Harvey Mansfield Remembers James Q. Wilson
Jim Wilson himself had a character that was inspiring yet persuasive. He was a fearless man who never needed to be fearless because he never took a false step. He had a strong heart, aided and somewhat concealed by his sovereign prudence and remarkable sang-froid. He never said a word that he later had to regret. No one was more conservative, but no conservative was ever more presentable than Wilson. In the late sixties, he saved Harvard from a time of turbulence and outrage, not all by himself but at the lead and from the top. In return, Harvard should have made him its president but did eventually reward him with an honorary degree.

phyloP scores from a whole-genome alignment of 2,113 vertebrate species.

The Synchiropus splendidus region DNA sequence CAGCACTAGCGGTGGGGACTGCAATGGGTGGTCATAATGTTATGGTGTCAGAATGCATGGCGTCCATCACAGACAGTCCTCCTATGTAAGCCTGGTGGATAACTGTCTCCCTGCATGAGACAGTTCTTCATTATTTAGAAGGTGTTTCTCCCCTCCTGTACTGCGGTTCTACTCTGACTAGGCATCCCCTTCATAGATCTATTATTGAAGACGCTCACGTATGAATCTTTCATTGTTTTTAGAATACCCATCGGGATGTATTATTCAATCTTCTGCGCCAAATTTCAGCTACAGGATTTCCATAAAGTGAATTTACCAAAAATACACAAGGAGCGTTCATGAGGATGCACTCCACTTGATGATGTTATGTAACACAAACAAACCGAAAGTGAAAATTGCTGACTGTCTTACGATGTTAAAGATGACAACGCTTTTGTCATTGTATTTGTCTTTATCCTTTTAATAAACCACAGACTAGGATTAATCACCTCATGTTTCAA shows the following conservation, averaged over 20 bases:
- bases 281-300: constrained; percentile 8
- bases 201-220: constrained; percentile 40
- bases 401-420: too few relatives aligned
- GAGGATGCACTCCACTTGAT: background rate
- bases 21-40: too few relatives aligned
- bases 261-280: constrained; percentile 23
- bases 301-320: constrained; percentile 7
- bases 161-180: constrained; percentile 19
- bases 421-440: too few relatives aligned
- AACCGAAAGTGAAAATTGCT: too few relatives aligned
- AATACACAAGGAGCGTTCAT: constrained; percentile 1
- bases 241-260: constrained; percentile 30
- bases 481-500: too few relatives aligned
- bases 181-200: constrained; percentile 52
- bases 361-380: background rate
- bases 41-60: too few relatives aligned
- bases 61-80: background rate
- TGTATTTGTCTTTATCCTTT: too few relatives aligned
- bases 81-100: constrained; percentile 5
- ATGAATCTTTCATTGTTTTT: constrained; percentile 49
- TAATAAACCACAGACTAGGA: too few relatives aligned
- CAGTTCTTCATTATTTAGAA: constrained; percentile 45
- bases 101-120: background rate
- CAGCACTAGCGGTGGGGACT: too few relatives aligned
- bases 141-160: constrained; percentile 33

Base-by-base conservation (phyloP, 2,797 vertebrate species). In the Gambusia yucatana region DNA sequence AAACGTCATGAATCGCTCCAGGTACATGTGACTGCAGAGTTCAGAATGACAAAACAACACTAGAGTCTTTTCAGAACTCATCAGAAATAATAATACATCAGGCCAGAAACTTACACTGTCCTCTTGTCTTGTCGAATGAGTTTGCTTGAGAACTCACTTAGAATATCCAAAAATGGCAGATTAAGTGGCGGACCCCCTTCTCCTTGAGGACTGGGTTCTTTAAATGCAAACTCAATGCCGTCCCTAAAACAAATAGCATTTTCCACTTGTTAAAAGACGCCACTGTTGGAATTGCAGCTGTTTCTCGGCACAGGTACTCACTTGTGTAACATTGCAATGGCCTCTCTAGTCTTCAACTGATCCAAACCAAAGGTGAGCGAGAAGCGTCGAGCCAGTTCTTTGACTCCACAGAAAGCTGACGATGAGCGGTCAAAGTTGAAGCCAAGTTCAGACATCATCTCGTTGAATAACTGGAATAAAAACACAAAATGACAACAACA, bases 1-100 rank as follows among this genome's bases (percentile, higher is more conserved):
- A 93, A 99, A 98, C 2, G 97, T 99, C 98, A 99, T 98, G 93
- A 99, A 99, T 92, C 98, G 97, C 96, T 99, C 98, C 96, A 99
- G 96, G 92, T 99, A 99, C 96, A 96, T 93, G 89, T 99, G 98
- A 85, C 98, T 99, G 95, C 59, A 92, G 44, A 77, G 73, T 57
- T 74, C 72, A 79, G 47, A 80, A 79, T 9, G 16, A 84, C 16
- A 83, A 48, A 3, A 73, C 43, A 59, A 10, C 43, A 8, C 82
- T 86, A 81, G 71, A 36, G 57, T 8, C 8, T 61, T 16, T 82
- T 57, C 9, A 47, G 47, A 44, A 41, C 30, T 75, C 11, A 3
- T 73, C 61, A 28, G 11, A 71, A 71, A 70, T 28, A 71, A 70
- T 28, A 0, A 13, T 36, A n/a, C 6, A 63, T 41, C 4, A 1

His students and friends are legion. Above them all was his friend and mentor, the great Edward Banfield, a party of one that Jim joined—the kind of party he always preferred. From the day I met him, he was a friend for life, as useful with invaluable advice as he was company to be enjoyed. His wife Roberta was his high school sweetheart, a woman of verve and beauty, and his lifelong companion. They went deep-sea diving together and wrote a book, Watching Fishes.
This man was a professor and never really wanted to be more, but one always had the feeling that a little more love of the limelight would have made him president of anything, including the United States.